Total Pageviews

Search This Blog

Wednesday, July 16, 2014

In Florida it is all about Privitization

From the Orlando Sentinel, by Rick Roach
The Sentinel Editorial Board is appalled that after 16 years of using the FCAT standardized test, the academic performance of Florida's kids remains basically flat ("Schools hit sour notes with FCAT swan song," June 22).
The board shouldn't be surprised. The explanation is on the Florida Department of Education's Website under "item difficulty." The Florida Comprehensive Assessment Test has been designed to flunk a pre-set number of kids — from 40 percent to 50 percent.
And if, when all the tests are in, it's discovered that the test designers were off, there's a simple fix: The pass-fail minimum score can be moved up or down to get whatever failure rate officials want.
Why would they do that? A big reason is that if public schools can be made to look bad enough, the public will be willing to hand them over to privatization. It's always wise to follow the money.
Readers need to know that Orange County schools already use sophisticated software programs to track daily student progress, and if a particular instructional program isn't working, teachers do the common-sense thing: They switch programs.
Hard evidence of our success is available to those willing to look past political agendas and check the data for themselves. If more people were willing to do that, the foolishness would stop. And something else would happen: There would be more money for real education.
The Sentinel says, correctly, that "close to 33,000 students might be held back next year for failing to learn enough." Readers may be surprised to learn that a great many, maybe most, of those 33,000 third-graders are good students.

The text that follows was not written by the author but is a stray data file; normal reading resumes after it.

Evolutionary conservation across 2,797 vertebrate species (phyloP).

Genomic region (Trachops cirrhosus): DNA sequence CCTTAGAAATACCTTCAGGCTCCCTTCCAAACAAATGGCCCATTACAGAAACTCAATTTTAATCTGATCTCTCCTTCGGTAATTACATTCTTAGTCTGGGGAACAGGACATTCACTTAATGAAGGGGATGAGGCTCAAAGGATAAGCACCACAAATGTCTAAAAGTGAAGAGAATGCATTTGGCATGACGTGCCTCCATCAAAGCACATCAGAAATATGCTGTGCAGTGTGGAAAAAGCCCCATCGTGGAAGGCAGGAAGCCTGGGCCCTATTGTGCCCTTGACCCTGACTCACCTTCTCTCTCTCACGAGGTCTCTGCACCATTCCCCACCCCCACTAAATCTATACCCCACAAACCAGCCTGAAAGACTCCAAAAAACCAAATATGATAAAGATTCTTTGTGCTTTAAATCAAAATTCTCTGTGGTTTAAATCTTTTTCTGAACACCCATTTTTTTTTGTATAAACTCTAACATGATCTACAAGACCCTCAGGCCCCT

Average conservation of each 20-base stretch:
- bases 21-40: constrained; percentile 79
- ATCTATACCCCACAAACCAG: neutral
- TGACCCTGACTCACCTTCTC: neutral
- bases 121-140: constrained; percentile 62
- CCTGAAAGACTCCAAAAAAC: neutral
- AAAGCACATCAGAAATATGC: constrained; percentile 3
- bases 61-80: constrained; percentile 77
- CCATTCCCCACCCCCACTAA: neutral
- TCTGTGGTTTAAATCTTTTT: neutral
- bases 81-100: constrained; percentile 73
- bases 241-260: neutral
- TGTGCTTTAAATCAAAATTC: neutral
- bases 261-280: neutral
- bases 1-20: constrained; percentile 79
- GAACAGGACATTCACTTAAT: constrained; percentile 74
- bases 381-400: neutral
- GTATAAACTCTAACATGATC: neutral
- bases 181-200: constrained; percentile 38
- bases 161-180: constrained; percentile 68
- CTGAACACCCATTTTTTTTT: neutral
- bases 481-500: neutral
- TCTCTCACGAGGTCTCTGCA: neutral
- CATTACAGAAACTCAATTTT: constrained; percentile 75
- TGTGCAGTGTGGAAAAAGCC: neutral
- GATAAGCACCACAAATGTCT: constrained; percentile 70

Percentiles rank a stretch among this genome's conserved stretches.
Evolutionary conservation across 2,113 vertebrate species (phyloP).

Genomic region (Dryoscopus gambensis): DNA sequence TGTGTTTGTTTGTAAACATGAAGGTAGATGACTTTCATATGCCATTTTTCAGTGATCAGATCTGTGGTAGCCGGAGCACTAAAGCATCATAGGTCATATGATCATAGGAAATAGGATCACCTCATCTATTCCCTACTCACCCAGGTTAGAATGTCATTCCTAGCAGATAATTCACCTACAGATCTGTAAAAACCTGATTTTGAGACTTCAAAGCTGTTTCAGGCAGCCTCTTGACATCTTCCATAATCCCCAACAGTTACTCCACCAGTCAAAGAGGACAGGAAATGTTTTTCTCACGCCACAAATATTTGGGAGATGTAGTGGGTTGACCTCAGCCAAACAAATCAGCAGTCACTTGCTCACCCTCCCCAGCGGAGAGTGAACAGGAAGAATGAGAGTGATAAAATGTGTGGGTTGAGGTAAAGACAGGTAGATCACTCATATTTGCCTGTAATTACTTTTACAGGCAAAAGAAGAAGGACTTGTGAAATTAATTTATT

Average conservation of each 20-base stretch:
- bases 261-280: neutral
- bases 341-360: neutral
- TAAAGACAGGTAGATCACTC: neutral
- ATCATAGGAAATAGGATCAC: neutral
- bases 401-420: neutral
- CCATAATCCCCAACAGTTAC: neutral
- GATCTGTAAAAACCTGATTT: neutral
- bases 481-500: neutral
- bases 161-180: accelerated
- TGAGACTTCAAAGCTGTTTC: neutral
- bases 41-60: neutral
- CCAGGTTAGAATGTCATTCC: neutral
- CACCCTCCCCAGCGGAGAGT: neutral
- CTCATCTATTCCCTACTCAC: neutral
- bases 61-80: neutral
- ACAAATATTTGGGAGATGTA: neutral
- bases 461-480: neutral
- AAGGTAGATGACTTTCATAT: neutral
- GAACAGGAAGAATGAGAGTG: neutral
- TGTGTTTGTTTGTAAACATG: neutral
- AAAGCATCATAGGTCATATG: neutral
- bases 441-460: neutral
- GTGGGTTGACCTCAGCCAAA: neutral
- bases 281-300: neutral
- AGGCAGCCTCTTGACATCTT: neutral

Recently, Laela, the daughter of one of my constituents, had an almost straight-A average for the year. But her FCAT score was one point shy of the minimum passing score, and she was sent back to repeat the third grade.
Should you care? If you pay taxes you certainly should, because every one of those 33,000 kids who repeats third grade costs about $11,000. Do the math, and it's clear we're talking real money, to do something that research says is a mistake — making kids repeat a grade instead of identifying and fixing their problems.
Laela was fortunate, however. With coaching, she proved herself on a benchmark test and went on to fourth grade.
Will a new test to replace FCAT help? Not if the political aim of making public schools look bad stays in place.
Judge "Rick" Roach is an Orange County School Board member for District 3.

No comments:

Post a Comment